These conventions remain in place today. The Crown as the executive power acts in all sorts of ways all day, every day. Although we can argue that ministers no longer consider themselves responsible for everything that happens in government, they’re still the ones who answerable before Parliament for what the executive does.
The Prime Minister has a special responsibility in this arrangement. Since they advise the Crown directly, they are responsible and accountable for the exercise of nearly all the Queen and Governor General’s constitutional functions and powers. If the Prime Minister advises the Queen to appoint a lacklustre Governor General, then the Prime Minister has to answer for the situation and find a remedy. If the Prime Minister decides to prorogue Parliament for crass partisan reasons, they’re the ones who are held to account for it. Asking the Queen or the Governor General to answer for these decisions wouldn’t make much sense, since the whole point is that they aren’t the ones making the call.
Does this mean that the Crown always has to accept the Prime Minister’s advice or requests? No. As with all conventions there are exceptions and flexibility. One of these exceptions is a prime ministerial request to dissolve Parliament shortly after an election. However, to keep this exception from being completely at odds with other conventions, notably the Crown acting on ministerial advice and the confidence convention, the Governor General should only refuse this request if she is prepared to name another prime minister.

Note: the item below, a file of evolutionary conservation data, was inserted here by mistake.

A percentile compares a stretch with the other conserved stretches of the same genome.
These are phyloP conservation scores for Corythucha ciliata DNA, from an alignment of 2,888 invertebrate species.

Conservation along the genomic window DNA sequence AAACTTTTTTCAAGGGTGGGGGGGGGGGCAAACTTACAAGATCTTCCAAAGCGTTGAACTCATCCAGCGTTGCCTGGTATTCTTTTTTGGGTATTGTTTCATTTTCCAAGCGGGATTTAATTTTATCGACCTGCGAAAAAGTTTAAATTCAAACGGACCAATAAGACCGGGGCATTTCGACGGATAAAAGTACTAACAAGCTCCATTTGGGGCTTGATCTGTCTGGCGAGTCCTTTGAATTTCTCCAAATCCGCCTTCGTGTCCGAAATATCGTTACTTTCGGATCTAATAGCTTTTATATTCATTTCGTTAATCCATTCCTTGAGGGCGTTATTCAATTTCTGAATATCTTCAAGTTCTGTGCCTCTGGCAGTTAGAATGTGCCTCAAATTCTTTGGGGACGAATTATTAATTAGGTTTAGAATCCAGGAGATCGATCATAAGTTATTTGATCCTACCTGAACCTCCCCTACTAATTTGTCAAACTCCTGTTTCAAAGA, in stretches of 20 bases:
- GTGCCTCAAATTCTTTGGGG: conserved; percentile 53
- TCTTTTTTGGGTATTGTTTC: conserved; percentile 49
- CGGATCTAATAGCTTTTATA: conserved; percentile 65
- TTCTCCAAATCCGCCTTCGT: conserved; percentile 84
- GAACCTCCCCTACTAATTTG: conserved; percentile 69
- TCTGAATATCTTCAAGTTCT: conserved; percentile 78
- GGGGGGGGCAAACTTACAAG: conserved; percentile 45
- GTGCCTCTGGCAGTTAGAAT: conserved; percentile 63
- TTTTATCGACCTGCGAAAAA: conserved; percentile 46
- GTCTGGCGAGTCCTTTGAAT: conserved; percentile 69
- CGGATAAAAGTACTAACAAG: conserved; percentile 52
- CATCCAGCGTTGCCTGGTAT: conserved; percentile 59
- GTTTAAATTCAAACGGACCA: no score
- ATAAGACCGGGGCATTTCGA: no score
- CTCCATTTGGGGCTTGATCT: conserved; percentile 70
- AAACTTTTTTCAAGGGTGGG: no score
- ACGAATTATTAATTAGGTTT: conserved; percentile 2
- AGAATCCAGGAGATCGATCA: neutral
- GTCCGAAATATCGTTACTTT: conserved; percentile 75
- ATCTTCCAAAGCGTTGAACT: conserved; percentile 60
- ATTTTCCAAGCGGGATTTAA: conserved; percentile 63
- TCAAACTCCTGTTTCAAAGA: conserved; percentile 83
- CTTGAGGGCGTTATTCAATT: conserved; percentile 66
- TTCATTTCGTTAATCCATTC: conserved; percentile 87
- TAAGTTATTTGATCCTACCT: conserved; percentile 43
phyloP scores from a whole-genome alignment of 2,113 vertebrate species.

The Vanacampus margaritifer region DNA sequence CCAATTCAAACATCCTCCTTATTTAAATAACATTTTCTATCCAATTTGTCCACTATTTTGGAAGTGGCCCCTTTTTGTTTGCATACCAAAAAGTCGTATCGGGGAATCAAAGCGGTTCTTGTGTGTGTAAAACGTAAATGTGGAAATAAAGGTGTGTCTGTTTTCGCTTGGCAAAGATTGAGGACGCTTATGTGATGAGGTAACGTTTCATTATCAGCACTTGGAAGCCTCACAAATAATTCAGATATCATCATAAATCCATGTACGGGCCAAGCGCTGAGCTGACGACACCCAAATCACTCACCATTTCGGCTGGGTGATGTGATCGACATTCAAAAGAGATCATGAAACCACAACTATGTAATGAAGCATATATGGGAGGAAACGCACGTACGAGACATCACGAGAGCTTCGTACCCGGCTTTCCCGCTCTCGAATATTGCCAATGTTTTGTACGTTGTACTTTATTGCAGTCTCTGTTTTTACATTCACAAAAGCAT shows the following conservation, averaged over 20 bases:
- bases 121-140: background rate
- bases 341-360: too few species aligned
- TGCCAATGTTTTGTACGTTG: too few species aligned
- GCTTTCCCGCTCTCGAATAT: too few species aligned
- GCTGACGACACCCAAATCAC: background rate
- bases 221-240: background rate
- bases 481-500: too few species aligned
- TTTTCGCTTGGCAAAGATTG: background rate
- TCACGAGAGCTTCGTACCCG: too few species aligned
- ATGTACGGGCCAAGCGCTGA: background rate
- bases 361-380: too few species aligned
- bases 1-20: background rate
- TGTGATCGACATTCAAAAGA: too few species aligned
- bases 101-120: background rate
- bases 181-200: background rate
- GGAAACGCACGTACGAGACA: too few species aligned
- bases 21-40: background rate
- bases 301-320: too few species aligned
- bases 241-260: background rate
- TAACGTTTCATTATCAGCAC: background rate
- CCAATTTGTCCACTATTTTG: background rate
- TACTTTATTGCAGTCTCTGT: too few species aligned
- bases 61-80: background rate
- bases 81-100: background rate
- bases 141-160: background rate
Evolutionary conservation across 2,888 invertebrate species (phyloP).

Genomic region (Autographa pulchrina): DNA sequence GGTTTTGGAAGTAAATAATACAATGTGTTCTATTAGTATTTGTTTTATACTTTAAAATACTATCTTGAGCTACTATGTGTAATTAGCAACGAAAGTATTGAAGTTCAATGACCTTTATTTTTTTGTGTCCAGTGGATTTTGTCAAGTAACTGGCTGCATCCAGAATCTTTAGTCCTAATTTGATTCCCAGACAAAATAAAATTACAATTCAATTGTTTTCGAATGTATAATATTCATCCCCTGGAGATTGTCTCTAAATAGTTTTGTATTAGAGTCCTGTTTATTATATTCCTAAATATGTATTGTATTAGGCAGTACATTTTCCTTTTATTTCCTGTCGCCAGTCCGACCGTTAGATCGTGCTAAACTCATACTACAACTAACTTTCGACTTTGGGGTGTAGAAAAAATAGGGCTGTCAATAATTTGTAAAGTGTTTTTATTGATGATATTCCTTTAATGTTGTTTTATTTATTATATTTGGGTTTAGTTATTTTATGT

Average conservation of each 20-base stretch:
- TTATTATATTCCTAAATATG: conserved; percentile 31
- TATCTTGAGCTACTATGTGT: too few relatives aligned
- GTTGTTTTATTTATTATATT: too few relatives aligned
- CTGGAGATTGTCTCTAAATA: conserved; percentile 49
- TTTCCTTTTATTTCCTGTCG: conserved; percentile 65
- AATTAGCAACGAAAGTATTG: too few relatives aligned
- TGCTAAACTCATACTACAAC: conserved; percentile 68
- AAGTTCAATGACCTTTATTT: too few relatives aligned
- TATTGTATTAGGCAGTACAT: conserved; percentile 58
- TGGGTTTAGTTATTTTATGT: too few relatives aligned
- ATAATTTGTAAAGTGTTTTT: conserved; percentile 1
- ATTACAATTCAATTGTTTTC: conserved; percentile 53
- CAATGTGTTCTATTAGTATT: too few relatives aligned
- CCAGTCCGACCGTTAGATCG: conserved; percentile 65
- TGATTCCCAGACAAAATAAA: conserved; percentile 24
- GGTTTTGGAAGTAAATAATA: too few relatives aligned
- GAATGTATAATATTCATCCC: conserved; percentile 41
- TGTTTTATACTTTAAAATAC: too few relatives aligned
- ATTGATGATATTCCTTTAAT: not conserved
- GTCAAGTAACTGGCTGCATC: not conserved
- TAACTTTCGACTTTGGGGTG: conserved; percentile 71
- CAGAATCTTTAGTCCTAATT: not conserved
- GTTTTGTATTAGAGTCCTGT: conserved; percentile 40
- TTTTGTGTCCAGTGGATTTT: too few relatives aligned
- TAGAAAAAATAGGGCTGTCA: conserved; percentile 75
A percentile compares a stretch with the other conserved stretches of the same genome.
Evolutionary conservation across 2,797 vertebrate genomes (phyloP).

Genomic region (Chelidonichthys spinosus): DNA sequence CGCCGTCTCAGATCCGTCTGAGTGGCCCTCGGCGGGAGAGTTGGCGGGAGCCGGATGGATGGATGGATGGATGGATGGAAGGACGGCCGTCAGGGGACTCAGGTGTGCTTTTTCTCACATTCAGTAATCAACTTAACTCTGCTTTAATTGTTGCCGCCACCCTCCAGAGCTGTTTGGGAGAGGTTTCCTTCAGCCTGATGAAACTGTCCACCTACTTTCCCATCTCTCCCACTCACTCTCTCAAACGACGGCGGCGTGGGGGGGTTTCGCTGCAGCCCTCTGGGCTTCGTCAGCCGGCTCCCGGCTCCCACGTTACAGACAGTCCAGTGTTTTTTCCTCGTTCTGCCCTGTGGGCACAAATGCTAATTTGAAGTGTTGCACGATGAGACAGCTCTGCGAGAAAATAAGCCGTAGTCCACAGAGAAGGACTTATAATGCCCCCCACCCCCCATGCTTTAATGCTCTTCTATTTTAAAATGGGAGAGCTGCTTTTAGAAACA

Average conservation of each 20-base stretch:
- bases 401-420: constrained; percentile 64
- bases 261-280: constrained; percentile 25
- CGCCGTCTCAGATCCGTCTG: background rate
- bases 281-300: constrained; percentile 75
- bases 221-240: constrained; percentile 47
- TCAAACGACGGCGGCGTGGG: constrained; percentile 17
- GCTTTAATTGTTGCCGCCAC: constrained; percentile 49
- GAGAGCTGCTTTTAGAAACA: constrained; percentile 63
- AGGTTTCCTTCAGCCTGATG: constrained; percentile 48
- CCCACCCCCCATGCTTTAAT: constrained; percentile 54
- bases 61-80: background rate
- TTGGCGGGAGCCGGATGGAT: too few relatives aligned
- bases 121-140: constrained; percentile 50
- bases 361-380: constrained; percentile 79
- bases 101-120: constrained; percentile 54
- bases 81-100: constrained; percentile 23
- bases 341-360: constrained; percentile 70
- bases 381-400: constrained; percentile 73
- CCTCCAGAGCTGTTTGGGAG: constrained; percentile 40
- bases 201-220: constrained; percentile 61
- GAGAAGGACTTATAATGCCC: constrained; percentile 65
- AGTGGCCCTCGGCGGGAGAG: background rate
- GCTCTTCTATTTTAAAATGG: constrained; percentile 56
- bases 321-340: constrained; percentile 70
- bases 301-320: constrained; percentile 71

What’s the logic here? If the prime minister is trying to end a parliament because they can’t hold confidence, then it only makes sense to refuse that request if another leader is able to secure confidence. Otherwise, the Governor General would be propping up a zombie government that the House of Commons is unwilling to accept. (Incidentally, this is not unlike what we saw in the United Kingdom in 2019, owing to their Fixed-Term Parliaments Act, which removed the Queen’s power to dissolve Parliament.)
What if the Prime Minister still has confidence? In that case, the need to name another Prime Minister is as important, if not more so. Simply put, if the Governor General is prepared to reject the request of a Prime Minister who holds the confidence of the democratically elected Commons, she should only be doing so knowing that she can name another Prime Minister who can also hold confidence. Otherwise, the Governor General would be acting contrary to the one indicator that the Crown has of the government’s democratic legitimacy: confidence. And if there’s any doubt about that democratic legitimacy, or of an alternative prime minister to demonstrate it, then the Governor General’s best course of action is to accept the dissolution and let voters decide.